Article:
Scattered fire from the political right and left seemed to take its toll as President Bush denied that he "misled anybody" by not giving armed support to Iraqis fighting to overthrow Saddam Hussein.

Forcefully taking on those who have accused him of abandoning Iraqi rebels he exhorted and encouraged to action, Bush argued Thursday that U.S. objectives never extended to - nor were perceived to achieve - a postwar ouster of the Iraqi leader."I don't think the Shiites in the south - who were unhappy with Saddam in Baghdad - or the Kurds in the north ever felt that the United States would come to their assistance to overthrow this man," Bush said.

Visibly agitated by a rash of second

guessing, in which conservative columnist William Safire likened Iraq to Bush's own disastrous Bay of Pigs, Bush vowed with voice rising that U.S. forces "are not going to be sucked into" an Iraqi civil war.

His comments, which came at a news conference with visiting Japanese Prime Minister Toshiki Kaifu, followed word from the State Department that the United States will seek U.N. condemnation of Saddam's "brutal" crushing of the Kurdish and Shiite Muslim rebels in Iraq and would aid refugees fleeing the fighting.

Tens of thousands of Kurds and other Iraqis have fled to Turkey and Iran and others are enduring harsh conditions while trying to escape attacks and reprisals by Iraqi forces loyal to Saddam.

Some of the most vicious operations have been carried out with helicopter gunships, sometimes within view or at least range of American occupation forces.

Despite pleas for help from the rebels, whose supporters gathered in protest outside the hotel where Bush met Kaifu, and scattered unease in Congress with the official U.S. policy of neutrality, however, Bush has maintained that direct intervention by American forces would exceed the U.N. mandate to go to war against Iraq.

"We have fulfilled our obligations," he declared. "Now, do we hurt when Kurdish people are killed and hurt and brutalized? Yes. Are we concerned at the brutal treatment of the Shiites in the south? Yes. Do we wish that the people would get rid of Saddam Hussein on their own? Absolutely.

"But I have not misled anybody about the intentions of the United States of America or has any other coalition partner, all of whom, to my knowledge, agree with me in this position."

Said a senior U.S. official: "We're not going to get caught in another Vietnam quagmire."

Bush's reluctance to aid the insurgents militarily was offset by a push on the diplomatic front to seek U.N. condemnation of the fate that has befallen the rebels.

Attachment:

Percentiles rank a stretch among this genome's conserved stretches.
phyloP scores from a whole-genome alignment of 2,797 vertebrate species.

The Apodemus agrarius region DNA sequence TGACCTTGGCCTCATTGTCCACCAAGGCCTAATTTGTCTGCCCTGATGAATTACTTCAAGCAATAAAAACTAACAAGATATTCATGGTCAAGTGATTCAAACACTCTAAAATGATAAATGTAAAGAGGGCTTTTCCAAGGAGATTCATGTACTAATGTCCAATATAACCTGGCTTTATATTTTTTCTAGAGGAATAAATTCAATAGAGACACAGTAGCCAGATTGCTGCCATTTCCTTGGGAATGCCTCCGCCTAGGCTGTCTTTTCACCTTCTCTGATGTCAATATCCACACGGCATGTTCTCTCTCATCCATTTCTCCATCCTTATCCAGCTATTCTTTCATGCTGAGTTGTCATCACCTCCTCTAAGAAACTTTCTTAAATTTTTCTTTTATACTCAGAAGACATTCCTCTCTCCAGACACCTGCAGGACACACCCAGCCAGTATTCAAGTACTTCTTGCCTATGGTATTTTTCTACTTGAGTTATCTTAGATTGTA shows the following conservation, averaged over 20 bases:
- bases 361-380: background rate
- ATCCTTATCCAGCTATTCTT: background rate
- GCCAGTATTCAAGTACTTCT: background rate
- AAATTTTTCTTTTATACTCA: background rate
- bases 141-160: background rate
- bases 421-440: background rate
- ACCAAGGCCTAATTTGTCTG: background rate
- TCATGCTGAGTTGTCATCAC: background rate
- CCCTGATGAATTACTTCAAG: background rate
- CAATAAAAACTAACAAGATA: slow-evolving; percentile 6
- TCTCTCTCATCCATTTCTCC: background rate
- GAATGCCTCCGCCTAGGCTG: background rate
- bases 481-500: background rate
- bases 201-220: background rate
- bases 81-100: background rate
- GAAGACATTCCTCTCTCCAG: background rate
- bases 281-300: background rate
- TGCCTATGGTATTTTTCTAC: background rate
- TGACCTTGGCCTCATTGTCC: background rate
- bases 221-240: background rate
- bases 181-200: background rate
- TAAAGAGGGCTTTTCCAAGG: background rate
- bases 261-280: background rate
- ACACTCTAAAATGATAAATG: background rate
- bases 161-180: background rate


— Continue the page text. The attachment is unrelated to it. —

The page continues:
In addition, State Department spokesman Richard Boucher said the administration is considering ways of stepping up aid to help accommodate the flood of refugees outside Iraq and providing humanitarian assistance "for people inside Iraq" through the International Committee of the Red Cross.

The United States has given $7.6 million in money and food supplies to relief organizations helping the refugees as part of an initial collection of $63 million, administration officials said.

Bush was making a helicopter trip upthe Pacific coast Friday to Los Angeles for a star-studded salute to America's armed forces and the 50th anniversary of the USO.

The president also was making a pitch to Hispanic business leaders for support in his bid to get Congress to allow a yes-or-no vote without amendments on trade pacts, including one with Mexico.

Amnesty offer to Kurds

Iraq, meanwhile, offered an amnesty to all Kurds who took part in their failed rebellion.

A decree from Saddam's ruling Revolution Command Council gave Kurds inside Iraq a week to take advantage of the offer. Those who had fled abroad had two weeks to report back to Iraqi authorities.

The decree, published by the official Iraqi news agency INA said the amnesty covered all Kurds "except those who committed murder, rape and looting during acts of riots and treason."

Reports from Turkey and Iran say about 2 million of Iraq's 3.5 million Kurds are fleeing there, fearing reprisals by Saddam's troops following the collapse of their month-old uprising against him.

Iraqis hit Turk border

In Ankara, a Turkish official said Iraq fired mortars Friday at refugees massed at the Turkish border.

The official, who insisted on anonymity, said the incident occurred near Turkey's Isikveren village where an estimated 100,000 Iraqi Kurds managed to push their way into this country.

He said no further information was available, and the report could not be independently confirmed.